CERDA Ignacio Alejandro
congresos y reuniones científicas
Bone microstructure of the Upper Cretaceous titanosaur sauropod Neuquensaurus australis Lyde kker , 1893
San Juan
Congreso; IV Congreso Latinoamericano de PaleontologĂ­a de Vertebrados; 2011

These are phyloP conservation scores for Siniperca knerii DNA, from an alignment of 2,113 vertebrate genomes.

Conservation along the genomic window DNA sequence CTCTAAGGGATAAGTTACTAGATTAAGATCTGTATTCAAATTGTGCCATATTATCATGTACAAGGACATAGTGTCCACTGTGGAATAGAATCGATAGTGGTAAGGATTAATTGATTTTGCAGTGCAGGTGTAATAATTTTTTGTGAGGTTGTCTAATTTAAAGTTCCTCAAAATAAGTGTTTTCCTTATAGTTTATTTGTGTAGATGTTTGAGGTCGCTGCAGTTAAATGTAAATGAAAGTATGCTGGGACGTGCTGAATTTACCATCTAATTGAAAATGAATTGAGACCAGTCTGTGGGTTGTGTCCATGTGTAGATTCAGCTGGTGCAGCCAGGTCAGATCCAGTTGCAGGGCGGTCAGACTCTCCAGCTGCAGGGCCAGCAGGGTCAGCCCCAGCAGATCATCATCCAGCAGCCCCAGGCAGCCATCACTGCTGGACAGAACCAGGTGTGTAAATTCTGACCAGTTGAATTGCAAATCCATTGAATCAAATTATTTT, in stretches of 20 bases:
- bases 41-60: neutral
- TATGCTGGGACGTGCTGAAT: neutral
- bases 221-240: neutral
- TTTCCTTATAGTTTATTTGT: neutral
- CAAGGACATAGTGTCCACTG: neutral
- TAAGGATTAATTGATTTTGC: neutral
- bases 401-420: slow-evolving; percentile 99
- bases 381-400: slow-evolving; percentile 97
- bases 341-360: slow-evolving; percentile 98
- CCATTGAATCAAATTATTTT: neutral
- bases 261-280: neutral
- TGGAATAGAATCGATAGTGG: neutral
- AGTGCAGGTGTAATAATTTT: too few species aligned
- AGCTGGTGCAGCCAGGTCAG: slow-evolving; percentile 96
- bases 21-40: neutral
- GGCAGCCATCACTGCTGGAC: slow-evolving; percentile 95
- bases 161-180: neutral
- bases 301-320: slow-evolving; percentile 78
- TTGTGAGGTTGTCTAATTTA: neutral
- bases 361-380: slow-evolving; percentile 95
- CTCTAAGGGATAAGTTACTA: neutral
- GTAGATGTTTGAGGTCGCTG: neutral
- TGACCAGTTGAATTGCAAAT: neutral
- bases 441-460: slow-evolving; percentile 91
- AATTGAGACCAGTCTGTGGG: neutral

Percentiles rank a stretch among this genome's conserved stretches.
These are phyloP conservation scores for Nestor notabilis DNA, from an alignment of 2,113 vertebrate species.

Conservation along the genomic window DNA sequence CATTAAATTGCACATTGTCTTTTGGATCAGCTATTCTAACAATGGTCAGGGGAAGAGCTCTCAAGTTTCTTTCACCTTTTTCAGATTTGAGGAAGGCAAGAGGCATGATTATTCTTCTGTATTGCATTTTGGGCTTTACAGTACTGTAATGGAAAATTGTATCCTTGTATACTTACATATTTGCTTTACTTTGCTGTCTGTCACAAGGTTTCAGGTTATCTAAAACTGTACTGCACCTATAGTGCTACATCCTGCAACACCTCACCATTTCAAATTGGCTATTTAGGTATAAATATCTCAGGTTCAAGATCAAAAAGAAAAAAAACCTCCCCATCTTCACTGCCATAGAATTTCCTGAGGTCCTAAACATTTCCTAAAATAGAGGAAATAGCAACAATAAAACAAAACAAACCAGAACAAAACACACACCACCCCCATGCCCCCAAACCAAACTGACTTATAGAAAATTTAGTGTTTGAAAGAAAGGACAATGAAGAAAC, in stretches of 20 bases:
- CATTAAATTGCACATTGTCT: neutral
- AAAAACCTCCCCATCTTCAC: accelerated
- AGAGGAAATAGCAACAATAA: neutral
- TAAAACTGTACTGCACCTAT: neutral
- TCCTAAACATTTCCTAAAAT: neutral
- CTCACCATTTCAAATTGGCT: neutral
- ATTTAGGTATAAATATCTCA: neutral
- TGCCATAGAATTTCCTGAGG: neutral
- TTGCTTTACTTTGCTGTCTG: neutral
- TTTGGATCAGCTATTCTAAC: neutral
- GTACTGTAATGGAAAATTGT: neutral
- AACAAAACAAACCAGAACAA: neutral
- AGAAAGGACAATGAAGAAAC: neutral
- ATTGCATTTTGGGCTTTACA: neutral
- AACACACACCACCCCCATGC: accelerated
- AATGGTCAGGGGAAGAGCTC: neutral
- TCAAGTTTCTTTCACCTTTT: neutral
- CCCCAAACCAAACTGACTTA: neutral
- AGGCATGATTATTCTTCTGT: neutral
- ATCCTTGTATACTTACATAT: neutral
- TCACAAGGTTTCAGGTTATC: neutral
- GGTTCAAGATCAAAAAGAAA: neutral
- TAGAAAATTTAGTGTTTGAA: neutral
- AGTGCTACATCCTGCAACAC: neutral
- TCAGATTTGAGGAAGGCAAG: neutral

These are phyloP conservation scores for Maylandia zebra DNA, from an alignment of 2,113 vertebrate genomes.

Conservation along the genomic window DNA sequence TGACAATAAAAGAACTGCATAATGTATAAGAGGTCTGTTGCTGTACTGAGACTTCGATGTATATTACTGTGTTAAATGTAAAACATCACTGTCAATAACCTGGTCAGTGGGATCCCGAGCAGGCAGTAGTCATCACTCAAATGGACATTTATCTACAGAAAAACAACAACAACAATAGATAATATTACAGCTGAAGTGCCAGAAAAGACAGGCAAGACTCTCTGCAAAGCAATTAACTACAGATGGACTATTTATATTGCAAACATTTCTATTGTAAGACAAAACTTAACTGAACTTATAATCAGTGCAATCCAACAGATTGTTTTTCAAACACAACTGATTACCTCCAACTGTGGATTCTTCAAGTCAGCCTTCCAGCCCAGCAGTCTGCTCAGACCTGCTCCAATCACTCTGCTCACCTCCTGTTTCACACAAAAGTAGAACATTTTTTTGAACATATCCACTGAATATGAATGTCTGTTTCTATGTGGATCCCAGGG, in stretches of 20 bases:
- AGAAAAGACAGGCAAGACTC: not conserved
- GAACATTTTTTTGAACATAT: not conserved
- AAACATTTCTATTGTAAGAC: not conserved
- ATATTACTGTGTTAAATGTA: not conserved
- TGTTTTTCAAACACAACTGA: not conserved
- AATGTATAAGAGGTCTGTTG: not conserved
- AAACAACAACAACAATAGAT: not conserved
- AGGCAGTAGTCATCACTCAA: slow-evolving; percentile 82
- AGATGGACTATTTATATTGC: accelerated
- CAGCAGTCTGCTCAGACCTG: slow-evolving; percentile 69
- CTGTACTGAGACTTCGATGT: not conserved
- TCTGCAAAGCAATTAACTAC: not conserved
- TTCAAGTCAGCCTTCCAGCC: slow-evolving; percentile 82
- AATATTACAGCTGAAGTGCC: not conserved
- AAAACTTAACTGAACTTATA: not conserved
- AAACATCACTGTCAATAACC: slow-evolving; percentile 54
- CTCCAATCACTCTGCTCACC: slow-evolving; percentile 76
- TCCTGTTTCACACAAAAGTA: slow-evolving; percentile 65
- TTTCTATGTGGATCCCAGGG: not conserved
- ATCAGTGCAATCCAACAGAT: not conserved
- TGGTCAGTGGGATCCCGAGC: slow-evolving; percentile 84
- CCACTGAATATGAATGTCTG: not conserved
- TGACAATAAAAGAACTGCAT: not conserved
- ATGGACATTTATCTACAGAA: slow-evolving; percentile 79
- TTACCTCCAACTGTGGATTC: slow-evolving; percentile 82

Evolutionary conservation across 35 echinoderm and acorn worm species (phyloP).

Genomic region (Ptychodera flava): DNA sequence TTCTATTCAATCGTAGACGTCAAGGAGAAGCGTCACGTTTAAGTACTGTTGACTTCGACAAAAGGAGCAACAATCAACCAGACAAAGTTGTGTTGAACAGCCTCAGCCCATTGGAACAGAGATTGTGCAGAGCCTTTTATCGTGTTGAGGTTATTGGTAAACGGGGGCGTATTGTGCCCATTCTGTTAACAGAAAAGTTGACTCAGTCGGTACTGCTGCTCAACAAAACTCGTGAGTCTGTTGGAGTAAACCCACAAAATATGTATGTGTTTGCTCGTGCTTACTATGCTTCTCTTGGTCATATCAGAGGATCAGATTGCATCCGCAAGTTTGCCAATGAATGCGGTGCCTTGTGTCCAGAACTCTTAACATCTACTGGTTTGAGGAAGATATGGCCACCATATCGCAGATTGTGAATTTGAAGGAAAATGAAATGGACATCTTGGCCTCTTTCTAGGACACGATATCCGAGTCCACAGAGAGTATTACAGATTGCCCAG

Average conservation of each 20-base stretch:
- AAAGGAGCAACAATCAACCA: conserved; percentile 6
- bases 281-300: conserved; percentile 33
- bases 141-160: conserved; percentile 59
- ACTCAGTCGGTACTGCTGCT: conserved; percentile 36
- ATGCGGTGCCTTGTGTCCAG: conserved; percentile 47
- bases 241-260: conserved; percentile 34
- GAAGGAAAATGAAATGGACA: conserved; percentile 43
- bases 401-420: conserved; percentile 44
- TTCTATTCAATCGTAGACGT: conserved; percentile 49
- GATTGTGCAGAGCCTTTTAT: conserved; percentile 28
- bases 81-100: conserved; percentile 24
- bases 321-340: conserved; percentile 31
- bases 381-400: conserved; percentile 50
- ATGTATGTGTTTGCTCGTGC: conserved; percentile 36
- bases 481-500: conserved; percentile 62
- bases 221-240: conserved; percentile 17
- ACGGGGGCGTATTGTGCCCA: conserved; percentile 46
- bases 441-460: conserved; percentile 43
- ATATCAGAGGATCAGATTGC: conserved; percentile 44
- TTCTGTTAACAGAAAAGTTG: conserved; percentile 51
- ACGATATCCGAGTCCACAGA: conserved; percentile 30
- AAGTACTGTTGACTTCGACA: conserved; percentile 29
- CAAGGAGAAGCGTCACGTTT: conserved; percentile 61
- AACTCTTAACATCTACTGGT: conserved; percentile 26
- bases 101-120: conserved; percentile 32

We present the bone histology of Neuquensaurus australis Lydekker, 1893, a saltasaurini titanosaur from the Upper Cretaceous of Patagonia, and explore its paleobiological implications. The sample analyzed includes diverse axial and appendicular elements of several specimens, including different bones belonging to a single one (MCS-Pv 5, Museo de Cinco Saltos, Paleovertebrados). Long bones consist of compact bone cortex enclosing a medullar core filled with secondary cancellous tissue. The cortical bone tissue is mostly composed of dense Haversian bone tissue. Primary bone remains are preserved in the outer cortex, and consist of fibro-lamellar bone tissue. Growth marks are present as annuli and/or lines of arrested growth. The externalmost cortex of some specimens reveals the deposition of an outer circumferential layer (OCL). Internally, axial bones are composed of a compact cortex of variable thickness that surrounds a camellate bone tissue. The camellate structure consists entirely of secondary bone tissue. The long bone histology of N. australis indicates that the growth of this sauropod dinosaur was cyclic in ?at least? the later phase of its ontogeny. The presence of an OCL reveals a determinate growth. Dense Haversian bone tissue in the cortex of the limb bones has been recorded previously in other sauropods such as Alamosaurus sanjuanensis Gilmore, 1922 and Lirainosaurus astibiae Sanz, Powell, Le Loeuff, MartĂ­nez and Pereda Suberbiola,, 1999 (Woodward and Lehman, 2009; Company, 2011) and appears to be a common feature of advanced titanosaurs.